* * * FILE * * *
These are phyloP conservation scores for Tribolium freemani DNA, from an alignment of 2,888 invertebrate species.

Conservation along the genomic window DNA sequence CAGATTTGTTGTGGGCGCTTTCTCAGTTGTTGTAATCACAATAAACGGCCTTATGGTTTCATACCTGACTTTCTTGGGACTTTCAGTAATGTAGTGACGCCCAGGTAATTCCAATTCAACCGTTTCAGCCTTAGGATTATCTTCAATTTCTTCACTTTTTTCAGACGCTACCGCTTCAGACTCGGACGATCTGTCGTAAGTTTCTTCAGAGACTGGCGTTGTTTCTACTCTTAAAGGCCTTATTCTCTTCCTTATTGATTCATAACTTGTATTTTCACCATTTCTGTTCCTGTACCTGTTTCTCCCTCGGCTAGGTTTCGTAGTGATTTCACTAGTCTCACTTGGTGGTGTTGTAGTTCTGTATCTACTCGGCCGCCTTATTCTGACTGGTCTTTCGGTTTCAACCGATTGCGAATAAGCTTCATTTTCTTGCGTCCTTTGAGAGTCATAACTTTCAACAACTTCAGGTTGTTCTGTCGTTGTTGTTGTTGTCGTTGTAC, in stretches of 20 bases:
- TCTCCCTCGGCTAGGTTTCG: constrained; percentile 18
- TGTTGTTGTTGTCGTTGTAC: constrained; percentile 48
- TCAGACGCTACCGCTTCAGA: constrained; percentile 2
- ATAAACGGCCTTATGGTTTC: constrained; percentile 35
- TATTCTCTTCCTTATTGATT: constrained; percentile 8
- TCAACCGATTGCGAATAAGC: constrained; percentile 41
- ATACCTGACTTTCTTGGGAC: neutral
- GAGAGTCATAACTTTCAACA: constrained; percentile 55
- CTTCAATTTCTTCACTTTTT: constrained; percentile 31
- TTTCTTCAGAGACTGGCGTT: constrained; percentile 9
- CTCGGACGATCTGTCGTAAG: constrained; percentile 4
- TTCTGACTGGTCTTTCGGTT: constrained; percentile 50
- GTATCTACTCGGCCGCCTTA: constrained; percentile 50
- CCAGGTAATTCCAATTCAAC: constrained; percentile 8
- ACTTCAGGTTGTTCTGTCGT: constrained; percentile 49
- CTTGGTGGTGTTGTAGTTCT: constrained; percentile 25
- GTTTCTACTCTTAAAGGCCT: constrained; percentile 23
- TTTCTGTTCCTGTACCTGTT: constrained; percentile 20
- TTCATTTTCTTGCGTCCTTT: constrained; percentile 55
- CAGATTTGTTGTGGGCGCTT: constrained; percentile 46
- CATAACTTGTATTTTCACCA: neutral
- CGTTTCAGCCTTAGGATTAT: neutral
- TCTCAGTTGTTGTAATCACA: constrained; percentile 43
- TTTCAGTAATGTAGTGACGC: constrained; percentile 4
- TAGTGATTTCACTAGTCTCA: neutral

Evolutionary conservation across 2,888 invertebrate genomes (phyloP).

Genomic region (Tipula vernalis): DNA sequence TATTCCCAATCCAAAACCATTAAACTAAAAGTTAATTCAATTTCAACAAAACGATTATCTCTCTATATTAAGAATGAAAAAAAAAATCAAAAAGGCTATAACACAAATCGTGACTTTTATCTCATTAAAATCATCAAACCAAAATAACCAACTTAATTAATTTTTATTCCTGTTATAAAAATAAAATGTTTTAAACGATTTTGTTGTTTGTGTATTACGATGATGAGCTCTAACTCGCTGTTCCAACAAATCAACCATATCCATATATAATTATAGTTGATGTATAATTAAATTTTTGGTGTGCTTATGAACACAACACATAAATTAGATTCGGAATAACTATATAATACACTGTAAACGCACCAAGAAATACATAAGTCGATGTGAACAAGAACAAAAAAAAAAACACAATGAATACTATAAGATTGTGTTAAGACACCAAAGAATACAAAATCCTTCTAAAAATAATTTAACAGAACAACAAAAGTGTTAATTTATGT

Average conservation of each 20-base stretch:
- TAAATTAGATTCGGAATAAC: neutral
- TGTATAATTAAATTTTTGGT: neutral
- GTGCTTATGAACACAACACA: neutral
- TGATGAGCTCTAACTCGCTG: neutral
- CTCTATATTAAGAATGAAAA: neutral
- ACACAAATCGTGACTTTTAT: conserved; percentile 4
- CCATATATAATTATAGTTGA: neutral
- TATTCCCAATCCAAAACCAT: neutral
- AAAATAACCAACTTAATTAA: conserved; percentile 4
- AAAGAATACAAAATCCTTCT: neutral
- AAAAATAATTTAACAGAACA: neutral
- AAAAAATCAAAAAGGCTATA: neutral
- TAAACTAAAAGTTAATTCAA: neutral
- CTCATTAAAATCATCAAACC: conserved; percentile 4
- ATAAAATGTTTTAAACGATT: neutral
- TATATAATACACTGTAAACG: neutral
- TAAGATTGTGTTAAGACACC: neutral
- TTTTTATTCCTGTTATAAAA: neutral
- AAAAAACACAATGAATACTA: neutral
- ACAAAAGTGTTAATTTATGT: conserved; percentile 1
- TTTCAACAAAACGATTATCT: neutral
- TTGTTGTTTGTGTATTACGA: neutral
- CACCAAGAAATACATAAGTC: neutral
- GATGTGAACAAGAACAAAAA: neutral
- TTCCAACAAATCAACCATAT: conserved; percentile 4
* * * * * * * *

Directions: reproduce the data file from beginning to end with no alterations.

These are phyloP conservation scores for Tribolium freemani DNA, from an alignment of 2,888 invertebrate species.

Conservation along the genomic window DNA sequence CAGATTTGTTGTGGGCGCTTTCTCAGTTGTTGTAATCACAATAAACGGCCTTATGGTTTCATACCTGACTTTCTTGGGACTTTCAGTAATGTAGTGACGCCCAGGTAATTCCAATTCAACCGTTTCAGCCTTAGGATTATCTTCAATTTCTTCACTTTTTTCAGACGCTACCGCTTCAGACTCGGACGATCTGTCGTAAGTTTCTTCAGAGACTGGCGTTGTTTCTACTCTTAAAGGCCTTATTCTCTTCCTTATTGATTCATAACTTGTATTTTCACCATTTCTGTTCCTGTACCTGTTTCTCCCTCGGCTAGGTTTCGTAGTGATTTCACTAGTCTCACTTGGTGGTGTTGTAGTTCTGTATCTACTCGGCCGCCTTATTCTGACTGGTCTTTCGGTTTCAACCGATTGCGAATAAGCTTCATTTTCTTGCGTCCTTTGAGAGTCATAACTTTCAACAACTTCAGGTTGTTCTGTCGTTGTTGTTGTTGTCGTTGTAC, in stretches of 20 bases:
- TCTCCCTCGGCTAGGTTTCG: constrained; percentile 18
- TGTTGTTGTTGTCGTTGTAC: constrained; percentile 48
- TCAGACGCTACCGCTTCAGA: constrained; percentile 2
- ATAAACGGCCTTATGGTTTC: constrained; percentile 35
- TATTCTCTTCCTTATTGATT: constrained; percentile 8
- TCAACCGATTGCGAATAAGC: constrained; percentile 41
- ATACCTGACTTTCTTGGGAC: neutral
- GAGAGTCATAACTTTCAACA: constrained; percentile 55
- CTTCAATTTCTTCACTTTTT: constrained; percentile 31
- TTTCTTCAGAGACTGGCGTT: constrained; percentile 9
- CTCGGACGATCTGTCGTAAG: constrained; percentile 4
- TTCTGACTGGTCTTTCGGTT: constrained; percentile 50
- GTATCTACTCGGCCGCCTTA: constrained; percentile 50
- CCAGGTAATTCCAATTCAAC: constrained; percentile 8
- ACTTCAGGTTGTTCTGTCGT: constrained; percentile 49
- CTTGGTGGTGTTGTAGTTCT: constrained; percentile 25
- GTTTCTACTCTTAAAGGCCT: constrained; percentile 23
- TTTCTGTTCCTGTACCTGTT: constrained; percentile 20
- TTCATTTTCTTGCGTCCTTT: constrained; percentile 55
- CAGATTTGTTGTGGGCGCTT: constrained; percentile 46
- CATAACTTGTATTTTCACCA: neutral
- CGTTTCAGCCTTAGGATTAT: neutral
- TCTCAGTTGTTGTAATCACA: constrained; percentile 43
- TTTCAGTAATGTAGTGACGC: constrained; percentile 4
- TAGTGATTTCACTAGTCTCA: neutral

Evolutionary conservation across 2,888 invertebrate genomes (phyloP).

Genomic region (Tipula vernalis): DNA sequence TATTCCCAATCCAAAACCATTAAACTAAAAGTTAATTCAATTTCAACAAAACGATTATCTCTCTATATTAAGAATGAAAAAAAAAATCAAAAAGGCTATAACACAAATCGTGACTTTTATCTCATTAAAATCATCAAACCAAAATAACCAACTTAATTAATTTTTATTCCTGTTATAAAAATAAAATGTTTTAAACGATTTTGTTGTTTGTGTATTACGATGATGAGCTCTAACTCGCTGTTCCAACAAATCAACCATATCCATATATAATTATAGTTGATGTATAATTAAATTTTTGGTGTGCTTATGAACACAACACATAAATTAGATTCGGAATAACTATATAATACACTGTAAACGCACCAAGAAATACATAAGTCGATGTGAACAAGAACAAAAAAAAAAACACAATGAATACTATAAGATTGTGTTAAGACACCAAAGAATACAAAATCCTTCTAAAAATAATTTAACAGAACAACAAAAGTGTTAATTTATGT

Average conservation of each 20-base stretch:
- TAAATTAGATTCGGAATAAC: neutral
- TGTATAATTAAATTTTTGGT: neutral
- GTGCTTATGAACACAACACA: neutral
- TGATGAGCTCTAACTCGCTG: neutral
- CTCTATATTAAGAATGAAAA: neutral
- ACACAAATCGTGACTTTTAT: conserved; percentile 4
- CCATATATAATTATAGTTGA: neutral
- TATTCCCAATCCAAAACCAT: neutral
- AAAATAACCAACTTAATTAA: conserved; percentile 4
- AAAGAATACAAAATCCTTCT: neutral
- AAAAATAATTTAACAGAACA: neutral
- AAAAAATCAAAAAGGCTATA: neutral
- TAAACTAAAAGTTAATTCAA: neutral
- CTCATTAAAATCATCAAACC: conserved; percentile 4
- ATAAAATGTTTTAAACGATT: neutral
- TATATAATACACTGTAAACG: neutral
- TAAGATTGTGTTAAGACACC: neutral
- TTTTTATTCCTGTTATAAAA: neutral
- AAAAAACACAATGAATACTA: neutral
- ACAAAAGTGTTAATTTATGT: conserved; percentile 1
- TTTCAACAAAACGATTATCT: neutral
- TTGTTGTTTGTGTATTACGA: neutral
- CACCAAGAAATACATAAGTC: neutral
- GATGTGAACAAGAACAAAAA: neutral
- TTCCAACAAATCAACCATAT: conserved; percentile 4